The aftermath follows an all too familiar script. A post rich with the accomplishments and feeling about the warrior lost, though the reason is vague. Often, “The family requests space.” The reason is never expressly stated but the truth boldly lies in the vagueness. The truth quickly rips through the community, yet no one says it.
The question always arises, “How do you know?” A valid concern that results in almost no other sharing of information these days. The shock is so great it cannot be the truth, it must be a lie, as if the vagueness was not enough to scream it in your face. What follows quickly after are the conspiracies. The public vagueness doesn’t square with the underground information network. How can a warrior that strong do such a thing? And yet, we need not look very hard to read, listen, and know it is true. Most of the deniers express their own deep feelings of despair and thoughts of such an exit, and yet the cognitive dissonance blinds them from the truth.
It brings out the, “I did not know him well, but I know it isn’t true, there is more to it,” or, “I haven’t talked to him in years, but I know he would never.” The barrage of conspiracies begins to burden those who did know, those who did talk to them, who know they did what they did (some having discovered the aftermath themselves). It also brings the, “He took the coward’s way out.” The debates rage in digital spaces as the poster almost always defends their post by saying they have been there more than once, facing the precipice of self-inflicted demise, but they never did it. They have made it through… cognitive dissonance at its finest. It is the Orwellian Double Think.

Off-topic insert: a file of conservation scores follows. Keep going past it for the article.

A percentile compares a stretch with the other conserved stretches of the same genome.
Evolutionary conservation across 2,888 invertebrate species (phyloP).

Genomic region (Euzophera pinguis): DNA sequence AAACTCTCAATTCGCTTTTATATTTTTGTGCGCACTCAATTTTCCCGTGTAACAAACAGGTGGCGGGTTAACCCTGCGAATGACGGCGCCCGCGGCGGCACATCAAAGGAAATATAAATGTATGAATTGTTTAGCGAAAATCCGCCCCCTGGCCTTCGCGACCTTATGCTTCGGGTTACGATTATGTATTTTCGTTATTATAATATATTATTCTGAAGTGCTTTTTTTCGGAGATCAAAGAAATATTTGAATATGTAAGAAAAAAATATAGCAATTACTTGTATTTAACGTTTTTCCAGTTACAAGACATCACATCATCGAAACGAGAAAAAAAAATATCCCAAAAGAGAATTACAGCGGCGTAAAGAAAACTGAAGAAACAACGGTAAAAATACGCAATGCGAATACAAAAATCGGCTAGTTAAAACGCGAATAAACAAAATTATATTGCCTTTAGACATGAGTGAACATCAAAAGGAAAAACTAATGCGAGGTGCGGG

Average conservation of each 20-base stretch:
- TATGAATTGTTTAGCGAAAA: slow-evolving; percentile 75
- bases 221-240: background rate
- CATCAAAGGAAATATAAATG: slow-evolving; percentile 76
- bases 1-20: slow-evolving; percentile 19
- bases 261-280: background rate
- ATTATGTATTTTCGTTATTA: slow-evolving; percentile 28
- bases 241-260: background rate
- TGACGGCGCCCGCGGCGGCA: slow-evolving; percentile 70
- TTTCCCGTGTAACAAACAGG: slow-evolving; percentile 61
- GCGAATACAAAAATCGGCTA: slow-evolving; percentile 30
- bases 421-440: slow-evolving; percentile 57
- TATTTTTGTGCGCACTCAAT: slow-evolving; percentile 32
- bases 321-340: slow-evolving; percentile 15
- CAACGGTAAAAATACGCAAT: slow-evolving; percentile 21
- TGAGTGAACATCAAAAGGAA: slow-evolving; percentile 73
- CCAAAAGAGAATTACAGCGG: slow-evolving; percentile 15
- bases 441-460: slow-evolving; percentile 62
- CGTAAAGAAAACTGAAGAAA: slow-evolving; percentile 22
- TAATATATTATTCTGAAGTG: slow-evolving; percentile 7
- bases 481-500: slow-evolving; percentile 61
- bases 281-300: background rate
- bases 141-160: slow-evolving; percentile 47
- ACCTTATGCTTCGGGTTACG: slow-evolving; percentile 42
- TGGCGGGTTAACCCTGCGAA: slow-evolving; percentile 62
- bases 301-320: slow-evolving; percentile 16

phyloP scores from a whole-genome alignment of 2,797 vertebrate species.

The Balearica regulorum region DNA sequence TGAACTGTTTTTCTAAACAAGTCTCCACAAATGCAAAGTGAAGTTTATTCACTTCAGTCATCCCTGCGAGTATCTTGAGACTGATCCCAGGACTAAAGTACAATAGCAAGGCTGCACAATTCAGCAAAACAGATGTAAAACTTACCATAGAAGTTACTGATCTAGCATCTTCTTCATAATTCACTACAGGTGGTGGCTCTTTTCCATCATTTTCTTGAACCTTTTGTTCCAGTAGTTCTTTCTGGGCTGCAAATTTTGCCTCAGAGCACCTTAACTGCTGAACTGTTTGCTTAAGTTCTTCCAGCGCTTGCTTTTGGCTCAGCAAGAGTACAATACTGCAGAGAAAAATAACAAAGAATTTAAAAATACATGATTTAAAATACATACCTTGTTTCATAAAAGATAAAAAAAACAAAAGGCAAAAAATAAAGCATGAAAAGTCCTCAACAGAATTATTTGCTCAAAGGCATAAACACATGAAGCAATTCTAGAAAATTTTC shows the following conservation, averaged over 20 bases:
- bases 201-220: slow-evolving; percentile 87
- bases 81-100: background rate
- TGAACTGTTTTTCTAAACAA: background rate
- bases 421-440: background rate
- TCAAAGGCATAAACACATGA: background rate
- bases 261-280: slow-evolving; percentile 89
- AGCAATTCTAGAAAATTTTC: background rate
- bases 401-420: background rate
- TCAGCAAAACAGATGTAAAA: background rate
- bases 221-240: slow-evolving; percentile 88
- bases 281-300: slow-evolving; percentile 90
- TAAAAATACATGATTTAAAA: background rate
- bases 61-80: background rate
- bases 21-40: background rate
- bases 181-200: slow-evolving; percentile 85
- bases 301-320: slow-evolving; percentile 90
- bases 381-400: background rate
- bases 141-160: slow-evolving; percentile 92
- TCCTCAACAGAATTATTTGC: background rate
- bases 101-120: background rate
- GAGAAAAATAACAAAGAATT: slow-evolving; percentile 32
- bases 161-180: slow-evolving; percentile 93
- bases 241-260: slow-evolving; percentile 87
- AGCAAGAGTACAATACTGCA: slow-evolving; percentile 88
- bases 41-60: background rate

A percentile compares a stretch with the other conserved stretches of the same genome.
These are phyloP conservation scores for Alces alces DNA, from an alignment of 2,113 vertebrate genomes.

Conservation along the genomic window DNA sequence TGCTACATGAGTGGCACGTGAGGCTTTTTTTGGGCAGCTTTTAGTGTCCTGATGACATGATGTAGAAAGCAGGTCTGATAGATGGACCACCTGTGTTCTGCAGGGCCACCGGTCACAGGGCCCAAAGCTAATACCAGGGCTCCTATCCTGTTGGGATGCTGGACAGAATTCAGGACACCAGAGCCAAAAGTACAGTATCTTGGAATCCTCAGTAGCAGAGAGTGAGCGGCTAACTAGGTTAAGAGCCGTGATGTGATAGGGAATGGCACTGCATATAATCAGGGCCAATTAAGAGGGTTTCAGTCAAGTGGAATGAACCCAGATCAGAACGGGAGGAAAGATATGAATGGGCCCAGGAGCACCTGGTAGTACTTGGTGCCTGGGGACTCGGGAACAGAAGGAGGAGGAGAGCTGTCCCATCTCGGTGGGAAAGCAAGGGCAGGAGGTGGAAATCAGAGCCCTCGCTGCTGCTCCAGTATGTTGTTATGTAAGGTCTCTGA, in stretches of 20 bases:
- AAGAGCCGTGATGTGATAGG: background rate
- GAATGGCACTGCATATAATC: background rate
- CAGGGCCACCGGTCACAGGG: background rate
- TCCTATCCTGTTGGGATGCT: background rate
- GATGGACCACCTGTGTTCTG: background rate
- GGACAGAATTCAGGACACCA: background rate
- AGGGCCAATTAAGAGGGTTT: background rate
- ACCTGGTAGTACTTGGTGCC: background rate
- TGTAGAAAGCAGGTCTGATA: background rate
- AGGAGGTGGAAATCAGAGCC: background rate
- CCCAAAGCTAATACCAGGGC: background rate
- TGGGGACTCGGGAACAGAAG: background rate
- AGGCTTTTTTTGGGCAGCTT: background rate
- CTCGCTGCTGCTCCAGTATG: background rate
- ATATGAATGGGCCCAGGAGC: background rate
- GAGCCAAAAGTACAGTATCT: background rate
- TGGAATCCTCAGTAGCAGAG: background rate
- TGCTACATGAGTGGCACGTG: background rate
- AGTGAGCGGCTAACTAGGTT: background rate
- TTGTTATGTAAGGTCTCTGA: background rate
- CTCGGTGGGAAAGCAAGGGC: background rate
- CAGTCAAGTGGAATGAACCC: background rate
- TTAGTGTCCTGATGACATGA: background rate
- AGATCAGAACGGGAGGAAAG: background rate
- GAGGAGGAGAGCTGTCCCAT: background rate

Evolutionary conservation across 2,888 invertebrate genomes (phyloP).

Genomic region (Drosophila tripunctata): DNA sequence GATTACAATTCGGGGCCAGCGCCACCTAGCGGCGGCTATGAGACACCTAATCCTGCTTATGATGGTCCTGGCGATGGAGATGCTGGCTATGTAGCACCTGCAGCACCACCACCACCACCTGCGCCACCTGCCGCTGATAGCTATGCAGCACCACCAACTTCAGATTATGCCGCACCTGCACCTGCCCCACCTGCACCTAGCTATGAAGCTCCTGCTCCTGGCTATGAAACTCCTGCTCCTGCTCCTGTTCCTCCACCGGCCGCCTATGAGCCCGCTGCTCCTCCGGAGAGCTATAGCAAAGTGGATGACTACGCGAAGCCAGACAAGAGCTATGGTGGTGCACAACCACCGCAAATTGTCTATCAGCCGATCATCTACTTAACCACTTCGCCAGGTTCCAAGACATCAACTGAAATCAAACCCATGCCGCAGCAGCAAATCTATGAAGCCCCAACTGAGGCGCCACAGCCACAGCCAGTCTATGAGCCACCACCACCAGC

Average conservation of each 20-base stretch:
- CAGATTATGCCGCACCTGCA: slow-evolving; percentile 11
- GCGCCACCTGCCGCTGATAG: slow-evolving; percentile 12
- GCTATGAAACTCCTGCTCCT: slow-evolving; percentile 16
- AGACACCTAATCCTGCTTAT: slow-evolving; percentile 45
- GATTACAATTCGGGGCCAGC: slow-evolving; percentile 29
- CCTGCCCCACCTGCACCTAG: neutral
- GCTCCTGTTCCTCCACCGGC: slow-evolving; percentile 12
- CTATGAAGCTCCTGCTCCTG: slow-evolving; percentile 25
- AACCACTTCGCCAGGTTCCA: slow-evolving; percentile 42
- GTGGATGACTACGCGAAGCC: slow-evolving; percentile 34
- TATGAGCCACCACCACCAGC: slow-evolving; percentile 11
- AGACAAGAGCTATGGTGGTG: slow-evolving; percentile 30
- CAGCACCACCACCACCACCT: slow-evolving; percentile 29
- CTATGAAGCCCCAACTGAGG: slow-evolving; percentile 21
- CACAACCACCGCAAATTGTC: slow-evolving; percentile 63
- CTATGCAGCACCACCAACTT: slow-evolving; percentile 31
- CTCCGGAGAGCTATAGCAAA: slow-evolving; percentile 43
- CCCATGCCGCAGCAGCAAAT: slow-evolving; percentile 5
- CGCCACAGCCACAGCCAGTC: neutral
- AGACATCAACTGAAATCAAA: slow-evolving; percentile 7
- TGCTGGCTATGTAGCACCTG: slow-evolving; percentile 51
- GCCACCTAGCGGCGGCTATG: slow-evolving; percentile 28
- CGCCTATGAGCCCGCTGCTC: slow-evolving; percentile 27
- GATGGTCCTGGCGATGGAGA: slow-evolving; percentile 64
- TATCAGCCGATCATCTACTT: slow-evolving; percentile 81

The silence is what kills us. We deny great warriors their humanity. We remain silent about their flaws and create an impossibly high pedestal. A pedestal where one slip can send them crashing to their death. We deny their humanity, our humanity. We deny that we hurt, that we feel alone, that we are not perfect. We deny we struggle. We deny our humanity because we must rise to the mold of perfection we believe the world asks of us. We deny our humanity because of our ego and pride.
How many more must we sacrifice to our own hands before we say it? Before we admit it. Great warriors kill themselves. They commit suicide. They hurt. They feel. They cry. They stumble. They feel lost. They feel everything… They are us. They are we. We must not remain silent. We must stop denying our humanity.
We must stop letting our ego and pride stand in the way of survival.
Jake Smith is a law enforcement officer and former Army Ranger with four deployments to Afghanistan.
As the Voice of the Veteran Community, The Havok Journal seeks to publish a variety of perspectives on a number of sensitive subjects. Unless specifically noted otherwise, nothing we publish is an official point of view of The Havok Journal or any part of the U.S. government.